Approximately 1.25 million American children and adults have Type 1 Diabetes (T1D) as a consequence of the individual’s immune system destroying the insulin-producing beta cells (islet) in the pancreas. Adolescents with Type 1 Diabetes do not have a normal number and function of Foxp3+ regulatory T cells (Tregs), a type of white blood cell that is a critical immune regulator to maintaining tolerance and limiting autoimmunity. A major challenge for treatment of T1D is to identify treatments that reset the immune response, and result in long-term beta cell preservation.

Tregs play a crucial role in maintaining control of an individual’s immune system through their inhibition of T cells that in the setting of Type I Diabetes attack islet cells abnormally. Cleveland Cord Blood Center researchers are studying T cells from normal newborn babies’ umbilical cord blood which are unique in their very strong T regulatory capacity that is related to immune tolerance between the baby and the mother during pregnancy. The CCBC researchers are applying the cell biology knowledge gained in investigating neonatal immune tolerance to the understanding of a baby’s Tregs to treat patients with Type 1 Diabetes.

The CCBC researchers expect the Tregs to safely suppress the ongoing abnormal T cell attack on the patient’s islet cells in the pancreas allowing beta cell recovery, and improvement or resolution of the disease. If our current pre-clinical studies support our consideration that Tregs from umbilical cord blood (UCB) can suppress abnormal T cell immune activity against beta cells in the pancreas and re-establish normal insulin/glucagon production, the treatment approach we envision would include isolating CD4+ T cells from a UCB unit that is HLA matched to the patient, generate inducible Tregs (iTregs) and  grow these cells for three weeks in sterile culture conditions uniquely developed by our team to maintain T regulatory function.  These expanded UCB Tregs would then be infused into the patient with T1D.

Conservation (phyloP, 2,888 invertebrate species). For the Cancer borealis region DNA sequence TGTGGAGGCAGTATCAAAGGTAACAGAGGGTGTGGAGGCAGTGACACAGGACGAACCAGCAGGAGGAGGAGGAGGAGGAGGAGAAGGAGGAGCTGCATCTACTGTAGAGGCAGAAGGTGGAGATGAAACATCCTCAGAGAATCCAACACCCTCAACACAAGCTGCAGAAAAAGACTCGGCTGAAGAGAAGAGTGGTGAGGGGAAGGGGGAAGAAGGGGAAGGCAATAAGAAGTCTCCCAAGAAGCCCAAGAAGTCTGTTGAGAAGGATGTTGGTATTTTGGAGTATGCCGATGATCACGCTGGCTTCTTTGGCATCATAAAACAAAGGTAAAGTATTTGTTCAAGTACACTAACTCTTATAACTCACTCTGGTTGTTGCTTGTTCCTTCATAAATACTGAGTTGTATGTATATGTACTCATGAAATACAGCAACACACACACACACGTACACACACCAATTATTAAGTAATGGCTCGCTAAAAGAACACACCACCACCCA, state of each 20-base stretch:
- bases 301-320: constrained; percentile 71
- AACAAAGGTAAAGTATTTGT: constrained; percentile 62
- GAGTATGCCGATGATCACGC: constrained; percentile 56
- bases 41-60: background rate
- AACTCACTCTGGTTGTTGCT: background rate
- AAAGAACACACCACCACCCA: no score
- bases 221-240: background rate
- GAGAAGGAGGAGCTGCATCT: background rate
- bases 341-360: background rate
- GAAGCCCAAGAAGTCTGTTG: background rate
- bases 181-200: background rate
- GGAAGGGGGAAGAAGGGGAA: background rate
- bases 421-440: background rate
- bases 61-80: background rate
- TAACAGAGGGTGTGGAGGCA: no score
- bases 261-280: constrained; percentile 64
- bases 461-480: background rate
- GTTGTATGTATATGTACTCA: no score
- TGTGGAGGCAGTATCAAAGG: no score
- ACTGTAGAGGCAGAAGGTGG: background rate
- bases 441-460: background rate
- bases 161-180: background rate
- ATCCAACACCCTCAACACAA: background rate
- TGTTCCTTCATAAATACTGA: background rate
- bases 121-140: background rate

The goal is that our UCB iTregs are more potent in their suppressive function to control abnormal activated T cells, and this suppressive function is better maintained over time for cell therapy.

In addition to applications in T1D, the CCBC Research team is concurrently investigating the use of Tregs as a possible treatment of Graft vs Host Disease (GvHD) and diabetic retinopathy.

Published research: Foxp3 expression in induced T regulatory cells derived from human umbilical cord blood vs. adult peripheral blood; Received: 26 January 2018 / Revised: 9 April 2018 / Accepted: 11 April 2018 / Published online: 9 May 2018 / © Macmillan Publishers Limited, part of Springer Nature 2018